Or I could not let it get to me. As I write this, the event is hardening into my past, a thing to take care of. A thing to let go. And with it the anger. But not the lesson.
Or you’d think I would have learned from my last lesson, from the last time a car stereo was stolen from me. You would think I would be a miser about keeping the faceplate of that stereo close to me. Yes, I let my guard down and it was destructively taken from me. What I’m worried about isn’t the stereo. I’m bitter that the rest of the truck was damaged in the theft.
But at least the bastard didn’t break the window to get to his meager prize of my five-year old stereo that will probably get him, at the most, $50 from a shitty pawn shop. That’s a generous estimate.
The cop dusted for finger prints, but I’d touched too much in the truck for it to do any good. When I found myself at the crime scene initially, I was so distraught I didn’t think the police would dust for finger prints, or even care really. I figured that if I did call the cops, they’d take the report and not really look into it.
The strange thing is that before this happened, I took the stance that government shouldn’t interfere with people’s personal lives: if some loser wanted to take drugs, let him! It’s a personal choice, I thought. And I don’t take drugs. I just figured the war on drugs was a waste of police time and tax payer’s money. But now, now I blame this theft on drugs. And I say let’s throw the loser drug users in jail. Drug users don’t work (according to the cop). They get money for drugs by stealing. They steal from me and other average people who work hard within the system to pay for their small lives.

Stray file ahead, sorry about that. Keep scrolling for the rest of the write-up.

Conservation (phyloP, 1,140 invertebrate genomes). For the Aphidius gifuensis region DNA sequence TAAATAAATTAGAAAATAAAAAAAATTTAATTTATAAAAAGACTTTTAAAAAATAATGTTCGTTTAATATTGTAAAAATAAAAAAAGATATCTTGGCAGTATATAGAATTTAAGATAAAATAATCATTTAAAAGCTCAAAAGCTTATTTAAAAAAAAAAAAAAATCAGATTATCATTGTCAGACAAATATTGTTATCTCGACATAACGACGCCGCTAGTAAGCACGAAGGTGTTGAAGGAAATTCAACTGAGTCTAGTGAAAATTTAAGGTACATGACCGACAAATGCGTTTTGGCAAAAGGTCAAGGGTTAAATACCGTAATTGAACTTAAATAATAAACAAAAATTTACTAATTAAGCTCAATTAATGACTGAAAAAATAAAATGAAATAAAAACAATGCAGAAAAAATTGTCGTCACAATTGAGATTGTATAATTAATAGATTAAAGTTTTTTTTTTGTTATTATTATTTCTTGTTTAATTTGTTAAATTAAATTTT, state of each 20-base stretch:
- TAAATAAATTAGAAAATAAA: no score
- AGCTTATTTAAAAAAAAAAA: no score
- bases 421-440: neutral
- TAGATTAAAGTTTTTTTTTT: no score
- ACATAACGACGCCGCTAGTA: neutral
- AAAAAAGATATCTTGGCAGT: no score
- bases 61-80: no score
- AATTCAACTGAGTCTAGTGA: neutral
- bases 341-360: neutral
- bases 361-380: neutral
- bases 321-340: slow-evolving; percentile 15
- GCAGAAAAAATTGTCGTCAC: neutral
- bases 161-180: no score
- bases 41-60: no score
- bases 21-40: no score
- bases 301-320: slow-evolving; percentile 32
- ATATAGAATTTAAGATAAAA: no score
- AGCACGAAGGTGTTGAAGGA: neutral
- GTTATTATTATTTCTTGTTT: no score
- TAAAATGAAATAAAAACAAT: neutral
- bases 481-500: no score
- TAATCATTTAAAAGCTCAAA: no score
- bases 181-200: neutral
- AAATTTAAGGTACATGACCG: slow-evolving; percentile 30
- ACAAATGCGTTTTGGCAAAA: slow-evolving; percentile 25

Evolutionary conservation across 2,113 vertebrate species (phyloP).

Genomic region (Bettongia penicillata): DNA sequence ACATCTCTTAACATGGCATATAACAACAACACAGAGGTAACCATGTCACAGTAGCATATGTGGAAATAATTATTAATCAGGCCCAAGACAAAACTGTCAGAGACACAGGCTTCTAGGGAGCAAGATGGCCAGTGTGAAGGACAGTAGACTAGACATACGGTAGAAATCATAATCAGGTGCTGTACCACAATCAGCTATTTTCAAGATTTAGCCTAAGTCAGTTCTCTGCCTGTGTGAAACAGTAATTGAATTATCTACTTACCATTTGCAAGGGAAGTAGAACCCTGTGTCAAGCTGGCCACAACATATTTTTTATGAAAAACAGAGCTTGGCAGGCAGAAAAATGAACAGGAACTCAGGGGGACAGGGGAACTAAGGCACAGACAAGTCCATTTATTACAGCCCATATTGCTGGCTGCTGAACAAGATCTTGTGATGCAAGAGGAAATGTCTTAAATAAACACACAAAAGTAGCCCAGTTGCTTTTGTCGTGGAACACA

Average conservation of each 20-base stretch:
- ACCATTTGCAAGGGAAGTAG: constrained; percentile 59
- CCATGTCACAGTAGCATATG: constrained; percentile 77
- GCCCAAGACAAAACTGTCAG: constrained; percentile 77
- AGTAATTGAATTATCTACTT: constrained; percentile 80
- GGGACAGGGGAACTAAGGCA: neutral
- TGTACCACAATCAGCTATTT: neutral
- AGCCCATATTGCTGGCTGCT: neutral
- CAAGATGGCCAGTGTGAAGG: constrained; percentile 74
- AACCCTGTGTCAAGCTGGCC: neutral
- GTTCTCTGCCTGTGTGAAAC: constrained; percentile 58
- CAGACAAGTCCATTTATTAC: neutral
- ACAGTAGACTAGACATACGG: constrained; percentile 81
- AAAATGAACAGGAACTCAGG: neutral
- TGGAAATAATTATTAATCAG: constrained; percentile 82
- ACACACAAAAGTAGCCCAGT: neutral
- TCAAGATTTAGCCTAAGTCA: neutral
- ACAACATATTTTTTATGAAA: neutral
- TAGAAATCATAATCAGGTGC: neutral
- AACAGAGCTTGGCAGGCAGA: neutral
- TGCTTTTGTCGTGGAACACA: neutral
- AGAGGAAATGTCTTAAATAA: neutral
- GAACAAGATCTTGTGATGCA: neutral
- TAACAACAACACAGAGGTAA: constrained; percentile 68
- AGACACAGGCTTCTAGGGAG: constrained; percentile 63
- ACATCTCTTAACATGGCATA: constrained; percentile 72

I’m really frustrated about this.
Also, I say to hell with pawn shops. I blame them for the dross of society. They encourage crime. I’ve always thought that you could judge a town by how many pawn shops they have. And this theft only reinforces my negative opinion about pawn shops.
And I’m tossing into that lot, Payday Loans, Check n’Go’s, EZ Loans and all businesses of that ilk.
The ironic thing was that when I got to Starbuck’s, because I did go there with the console and all its pieces hanging out, “Me and Bobby McGee” was playing inside. When I left, some Carly Simon type song about greeting the day with a smile was playing. It was depressing.
Friday, August 11, 2006
In light of recent events in the world, I am doing three things:
1) Listening to John Denver. He calms me. Reminds me of home. Makes me feel comfortable again, and relatively safe. I love the song “Fly Away.” It reminds me of my sister.